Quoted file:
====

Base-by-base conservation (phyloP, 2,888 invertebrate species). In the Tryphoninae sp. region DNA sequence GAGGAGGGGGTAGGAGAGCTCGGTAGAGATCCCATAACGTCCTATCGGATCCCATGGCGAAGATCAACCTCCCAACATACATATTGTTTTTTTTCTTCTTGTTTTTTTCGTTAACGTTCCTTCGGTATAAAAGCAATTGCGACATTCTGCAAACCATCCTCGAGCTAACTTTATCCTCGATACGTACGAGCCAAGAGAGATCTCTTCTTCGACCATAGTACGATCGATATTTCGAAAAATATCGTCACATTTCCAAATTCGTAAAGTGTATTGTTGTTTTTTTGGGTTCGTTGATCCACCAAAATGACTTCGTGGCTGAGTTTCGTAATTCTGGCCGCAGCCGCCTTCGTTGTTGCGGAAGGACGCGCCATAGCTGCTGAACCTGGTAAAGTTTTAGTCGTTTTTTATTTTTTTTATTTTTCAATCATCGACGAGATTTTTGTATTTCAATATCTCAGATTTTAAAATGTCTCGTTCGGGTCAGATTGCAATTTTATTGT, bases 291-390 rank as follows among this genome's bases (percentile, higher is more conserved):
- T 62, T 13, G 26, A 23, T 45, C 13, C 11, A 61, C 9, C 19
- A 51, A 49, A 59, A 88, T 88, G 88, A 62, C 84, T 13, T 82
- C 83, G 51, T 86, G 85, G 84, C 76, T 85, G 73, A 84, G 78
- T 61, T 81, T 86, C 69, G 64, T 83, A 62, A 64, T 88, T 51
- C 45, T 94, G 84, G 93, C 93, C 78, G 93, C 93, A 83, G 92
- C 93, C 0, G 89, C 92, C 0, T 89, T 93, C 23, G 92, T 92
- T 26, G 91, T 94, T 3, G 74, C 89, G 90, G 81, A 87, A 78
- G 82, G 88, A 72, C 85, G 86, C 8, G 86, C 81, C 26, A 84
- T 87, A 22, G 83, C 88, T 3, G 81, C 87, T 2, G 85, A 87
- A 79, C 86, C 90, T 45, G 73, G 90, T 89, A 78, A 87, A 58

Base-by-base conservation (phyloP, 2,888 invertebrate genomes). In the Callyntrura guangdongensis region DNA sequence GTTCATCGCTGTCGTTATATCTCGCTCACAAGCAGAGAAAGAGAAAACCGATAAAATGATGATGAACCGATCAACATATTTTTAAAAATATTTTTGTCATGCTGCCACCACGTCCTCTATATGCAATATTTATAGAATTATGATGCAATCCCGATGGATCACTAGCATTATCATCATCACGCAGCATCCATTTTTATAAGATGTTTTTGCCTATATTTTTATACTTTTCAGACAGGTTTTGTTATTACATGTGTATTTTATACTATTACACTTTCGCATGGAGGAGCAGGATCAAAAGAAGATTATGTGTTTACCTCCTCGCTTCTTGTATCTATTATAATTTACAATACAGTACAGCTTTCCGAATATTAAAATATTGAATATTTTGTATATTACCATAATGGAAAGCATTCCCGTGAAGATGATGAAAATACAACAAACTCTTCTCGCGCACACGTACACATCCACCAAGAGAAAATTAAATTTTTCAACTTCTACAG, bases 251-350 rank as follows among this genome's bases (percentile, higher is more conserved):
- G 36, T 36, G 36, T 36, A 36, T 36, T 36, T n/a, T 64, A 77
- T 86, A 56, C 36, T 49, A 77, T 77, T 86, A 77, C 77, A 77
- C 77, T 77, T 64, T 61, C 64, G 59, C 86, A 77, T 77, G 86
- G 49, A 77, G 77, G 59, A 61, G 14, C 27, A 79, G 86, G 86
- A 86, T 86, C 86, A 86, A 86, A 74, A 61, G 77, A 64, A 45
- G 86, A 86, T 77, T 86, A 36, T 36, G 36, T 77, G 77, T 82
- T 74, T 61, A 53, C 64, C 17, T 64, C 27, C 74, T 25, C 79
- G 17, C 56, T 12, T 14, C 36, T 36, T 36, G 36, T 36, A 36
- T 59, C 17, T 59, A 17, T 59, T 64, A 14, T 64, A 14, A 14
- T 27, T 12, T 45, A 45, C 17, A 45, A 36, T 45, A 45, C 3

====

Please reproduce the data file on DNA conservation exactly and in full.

Base-by-base conservation (phyloP, 2,888 invertebrate species). In the Tryphoninae sp. region DNA sequence GAGGAGGGGGTAGGAGAGCTCGGTAGAGATCCCATAACGTCCTATCGGATCCCATGGCGAAGATCAACCTCCCAACATACATATTGTTTTTTTTCTTCTTGTTTTTTTCGTTAACGTTCCTTCGGTATAAAAGCAATTGCGACATTCTGCAAACCATCCTCGAGCTAACTTTATCCTCGATACGTACGAGCCAAGAGAGATCTCTTCTTCGACCATAGTACGATCGATATTTCGAAAAATATCGTCACATTTCCAAATTCGTAAAGTGTATTGTTGTTTTTTTGGGTTCGTTGATCCACCAAAATGACTTCGTGGCTGAGTTTCGTAATTCTGGCCGCAGCCGCCTTCGTTGTTGCGGAAGGACGCGCCATAGCTGCTGAACCTGGTAAAGTTTTAGTCGTTTTTTATTTTTTTTATTTTTCAATCATCGACGAGATTTTTGTATTTCAATATCTCAGATTTTAAAATGTCTCGTTCGGGTCAGATTGCAATTTTATTGT, bases 291-390 rank as follows among this genome's bases (percentile, higher is more conserved):
- T 62, T 13, G 26, A 23, T 45, C 13, C 11, A 61, C 9, C 19
- A 51, A 49, A 59, A 88, T 88, G 88, A 62, C 84, T 13, T 82
- C 83, G 51, T 86, G 85, G 84, C 76, T 85, G 73, A 84, G 78
- T 61, T 81, T 86, C 69, G 64, T 83, A 62, A 64, T 88, T 51
- C 45, T 94, G 84, G 93, C 93, C 78, G 93, C 93, A 83, G 92
- C 93, C 0, G 89, C 92, C 0, T 89, T 93, C 23, G 92, T 92
- T 26, G 91, T 94, T 3, G 74, C 89, G 90, G 81, A 87, A 78
- G 82, G 88, A 72, C 85, G 86, C 8, G 86, C 81, C 26, A 84
- T 87, A 22, G 83, C 88, T 3, G 81, C 87, T 2, G 85, A 87
- A 79, C 86, C 90, T 45, G 73, G 90, T 89, A 78, A 87, A 58

Base-by-base conservation (phyloP, 2,888 invertebrate genomes). In the Callyntrura guangdongensis region DNA sequence GTTCATCGCTGTCGTTATATCTCGCTCACAAGCAGAGAAAGAGAAAACCGATAAAATGATGATGAACCGATCAACATATTTTTAAAAATATTTTTGTCATGCTGCCACCACGTCCTCTATATGCAATATTTATAGAATTATGATGCAATCCCGATGGATCACTAGCATTATCATCATCACGCAGCATCCATTTTTATAAGATGTTTTTGCCTATATTTTTATACTTTTCAGACAGGTTTTGTTATTACATGTGTATTTTATACTATTACACTTTCGCATGGAGGAGCAGGATCAAAAGAAGATTATGTGTTTACCTCCTCGCTTCTTGTATCTATTATAATTTACAATACAGTACAGCTTTCCGAATATTAAAATATTGAATATTTTGTATATTACCATAATGGAAAGCATTCCCGTGAAGATGATGAAAATACAACAAACTCTTCTCGCGCACACGTACACATCCACCAAGAGAAAATTAAATTTTTCAACTTCTACAG, bases 251-350 rank as follows among this genome's bases (percentile, higher is more conserved):
- G 36, T 36, G 36, T 36, A 36, T 36, T 36, T n/a, T 64, A 77
- T 86, A 56, C 36, T 49, A 77, T 77, T 86, A 77, C 77, A 77
- C 77, T 77, T 64, T 61, C 64, G 59, C 86, A 77, T 77, G 86
- G 49, A 77, G 77, G 59, A 61, G 14, C 27, A 79, G 86, G 86
- A 86, T 86, C 86, A 86, A 86, A 74, A 61, G 77, A 64, A 45
- G 86, A 86, T 77, T 86, A 36, T 36, G 36, T 77, G 77, T 82
- T 74, T 61, A 53, C 64, C 17, T 64, C 27, C 74, T 25, C 79
- G 17, C 56, T 12, T 14, C 36, T 36, T 36, G 36, T 36, A 36
- T 59, C 17, T 59, A 17, T 59, T 64, A 14, T 64, A 14, A 14
- T 27, T 12, T 45, A 45, C 17, A 45, A 36, T 45, A 45, C 3